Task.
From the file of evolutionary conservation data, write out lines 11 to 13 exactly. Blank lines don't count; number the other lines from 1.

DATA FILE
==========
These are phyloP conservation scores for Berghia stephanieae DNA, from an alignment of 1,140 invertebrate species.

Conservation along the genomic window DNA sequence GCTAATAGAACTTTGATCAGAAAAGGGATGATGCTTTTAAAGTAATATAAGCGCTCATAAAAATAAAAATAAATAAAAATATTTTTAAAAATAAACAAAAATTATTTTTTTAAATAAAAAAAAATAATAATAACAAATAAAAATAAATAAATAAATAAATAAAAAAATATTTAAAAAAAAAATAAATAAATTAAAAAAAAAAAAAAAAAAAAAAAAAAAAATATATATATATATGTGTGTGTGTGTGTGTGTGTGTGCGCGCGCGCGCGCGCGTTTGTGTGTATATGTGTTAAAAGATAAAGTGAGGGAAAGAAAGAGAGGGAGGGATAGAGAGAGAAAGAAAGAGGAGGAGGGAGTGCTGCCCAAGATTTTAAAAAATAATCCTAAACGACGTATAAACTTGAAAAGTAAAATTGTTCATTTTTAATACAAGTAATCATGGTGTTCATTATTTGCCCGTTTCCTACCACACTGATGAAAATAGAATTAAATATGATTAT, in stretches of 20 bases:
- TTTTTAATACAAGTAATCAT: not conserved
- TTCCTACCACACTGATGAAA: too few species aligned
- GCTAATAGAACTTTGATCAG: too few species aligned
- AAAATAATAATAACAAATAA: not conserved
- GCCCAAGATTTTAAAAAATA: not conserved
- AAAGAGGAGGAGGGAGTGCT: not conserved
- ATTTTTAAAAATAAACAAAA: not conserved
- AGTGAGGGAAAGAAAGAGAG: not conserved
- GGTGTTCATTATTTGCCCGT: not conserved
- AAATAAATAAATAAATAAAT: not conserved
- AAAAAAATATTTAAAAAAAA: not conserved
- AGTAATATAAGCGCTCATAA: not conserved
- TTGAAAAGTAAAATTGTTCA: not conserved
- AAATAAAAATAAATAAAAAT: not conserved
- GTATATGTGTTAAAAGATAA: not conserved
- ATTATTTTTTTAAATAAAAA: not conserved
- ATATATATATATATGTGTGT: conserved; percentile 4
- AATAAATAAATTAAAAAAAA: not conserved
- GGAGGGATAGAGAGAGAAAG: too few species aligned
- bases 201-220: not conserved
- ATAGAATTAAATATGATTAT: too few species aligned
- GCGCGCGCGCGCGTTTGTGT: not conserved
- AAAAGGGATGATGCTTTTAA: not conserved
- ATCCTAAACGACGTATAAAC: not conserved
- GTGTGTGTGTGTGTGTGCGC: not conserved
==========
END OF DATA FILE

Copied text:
- GGTGTTCATTATTTGCCCGT: not conserved
- AAATAAATAAATAAATAAAT: not conserved
- AAAAAAATATTTAAAAAAAA: not conserved